Ken Krogue was featured live on “The Pulse on Marketing,” an online news station powered by The Pulse Network, to discuss his controversial article, “The Death of SEO: The Rise of Social, PR, and Real Content.” Specifically, in the interview, Ken talked about the aftermath of the article and the “firestorm” of comments that…

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Following up on Ken’s highly successful article, “The Death of SEO: The Rise of Social, PR, and Real Content,” he has penned a new article – Part 2 actually – which is full of tips on how to generate real, quality content. When generating real content, there are a variety of different mediums that…

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“SEO will be dead in 2 years.” So says Adam Torkildson, a top SEO consultant who predicted this death sentence nearly four months ago, as reported in Ken Krogue’s latest article. Certainly, a controversial position for this must-read article.  Google has moved us closer with the launch of Penguin. Ken delivers some enlightenment on…

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Can you lose a sale simply by having a bad Web offer?

I think we’ve all had the experience of following a link someone sent us on Twitter or Facebook only to discover that it’s just another poorly disguised attempt at hucksterism.

You land on the page and get bombarded by a long, endless page of marketing drivel, punctuated with flashing neon sign graphics, and a late-night infomercial vibe.

While most B2B Web marketers are much more professional in their approach than this, it doesn’t mean that the concept of “the Bad Offer” can’t apply.

No matter the context, a Bad Web Conversion Offer slows down the sale, gives potential buyers a bad taste, puts them off, or even sends a good buyer to a competitor.

So what makes a Bad Web Offer?

  • It doesn’t provide any value to the visitor.
  • The process to get the perceived value (the whitepaper, webinar, free trial) takes too long, or requires too much user input.
  • There’s no compelling difference between your offer and what they could get elsewhere.
  • The presentation is sub-par, unprofessional, difficult to navigate, or just plain boring . . . .
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Lots of great resources have addressed the question,”What, if any differences exist between the style and content of an SEO versus a PPC landing page?” states that a typical SEO and PPC landing page should serve the appropriate purpose, contain the right mix between content and call-to-action, and provide links to outside information and to the main home page of your Web site. says the only major difference between an SEO and PPC page is that the call to action should come early, and much more often on a PPC page— but that otherwise the concept is the same.

But how does this formula change from a B2C site, where the goal is typically an instant transaction, to a B2B company site, where a prospect’s buying decision may still be weeks or months away?

An outstanding article by Proteus B2B states that B2B decisions are “driven by risk and the avoidance thereof.” As a result, a B2B landing page must be more complete, holistically-oriented, and must present a clear, competitive, consistent message through content, style, and feel . . . .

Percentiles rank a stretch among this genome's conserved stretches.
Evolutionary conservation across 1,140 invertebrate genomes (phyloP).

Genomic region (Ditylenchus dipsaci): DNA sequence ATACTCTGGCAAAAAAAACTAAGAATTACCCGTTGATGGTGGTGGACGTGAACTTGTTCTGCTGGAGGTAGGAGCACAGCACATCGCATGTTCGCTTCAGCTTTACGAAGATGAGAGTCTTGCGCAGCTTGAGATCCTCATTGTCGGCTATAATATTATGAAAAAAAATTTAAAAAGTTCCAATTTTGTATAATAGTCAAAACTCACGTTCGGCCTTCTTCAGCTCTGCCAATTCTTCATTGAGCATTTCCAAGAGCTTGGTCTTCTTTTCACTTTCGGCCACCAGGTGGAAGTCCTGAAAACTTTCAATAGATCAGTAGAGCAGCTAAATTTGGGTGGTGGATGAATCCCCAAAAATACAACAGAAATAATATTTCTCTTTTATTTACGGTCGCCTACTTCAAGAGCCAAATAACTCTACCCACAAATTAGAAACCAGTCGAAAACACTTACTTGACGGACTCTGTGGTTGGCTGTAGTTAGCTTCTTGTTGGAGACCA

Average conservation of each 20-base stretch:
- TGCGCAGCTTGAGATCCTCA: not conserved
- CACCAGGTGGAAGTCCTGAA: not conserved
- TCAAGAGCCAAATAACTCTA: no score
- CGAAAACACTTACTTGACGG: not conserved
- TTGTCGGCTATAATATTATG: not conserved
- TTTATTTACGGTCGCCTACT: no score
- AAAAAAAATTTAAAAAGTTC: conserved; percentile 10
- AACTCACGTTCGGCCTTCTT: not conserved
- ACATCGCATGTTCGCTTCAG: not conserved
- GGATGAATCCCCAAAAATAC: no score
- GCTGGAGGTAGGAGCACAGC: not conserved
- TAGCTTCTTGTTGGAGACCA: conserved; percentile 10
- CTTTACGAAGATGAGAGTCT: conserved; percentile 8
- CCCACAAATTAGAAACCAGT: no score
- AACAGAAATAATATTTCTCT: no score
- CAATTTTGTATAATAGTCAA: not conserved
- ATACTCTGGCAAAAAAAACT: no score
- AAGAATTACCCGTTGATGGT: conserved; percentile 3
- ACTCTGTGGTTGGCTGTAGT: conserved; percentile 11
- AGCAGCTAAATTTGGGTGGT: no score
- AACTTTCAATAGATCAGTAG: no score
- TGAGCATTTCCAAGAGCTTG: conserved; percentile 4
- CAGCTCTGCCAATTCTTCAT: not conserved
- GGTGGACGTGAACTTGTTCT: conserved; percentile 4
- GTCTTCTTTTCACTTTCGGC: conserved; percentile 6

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I’m going to share a little secret about a mistake we made about a year and a half ago when we redesigned our Web site.

On the surface it was a beautiful redesign. Oh, so very beautiful.

Slick, shiny, “the new hotness,” slick, and slick (did I mention it was slick?).

And it killed our Web site conversion rate.

After two months of awful performance, we finally bit the bullet and furiously rolled the old site back out, and started from scratch . . . .

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Click-through rate is one of the most important pay-per-click Web marketing metrics. But be careful not to correlate click-through rates with actual success.

For example, which is better? Getting 1,000 visitors to your Web site, and converting 50, or getting 300 people to your Web site, and converting 30?

The answer is that it depends on how much it cost to get those 1,000 visitors and 50 conversions vs. the 300 and 30, and the total sales each scenario produced.

And in our experience, getting 300 carefully targeted, ready-to-buy, high-value site visitors seems to be the better choice.

In other words, it’s not always about getting visitors to your Web site, it’s about getting the right visitors. During one three- or four-month period a couple of years ago, we were pulling our best SEO and PPC click-through numbers we’ve ever had. An influx in marketing budget dollars . . . .

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I just got back this afternoon from a great workshop on SEO techniques by one of our favorite partners on the topic,  I have tweeted a bunch of the epiphanies I gathered but one that came up that I get asked a lot about is the topic of this post: How to get the most…

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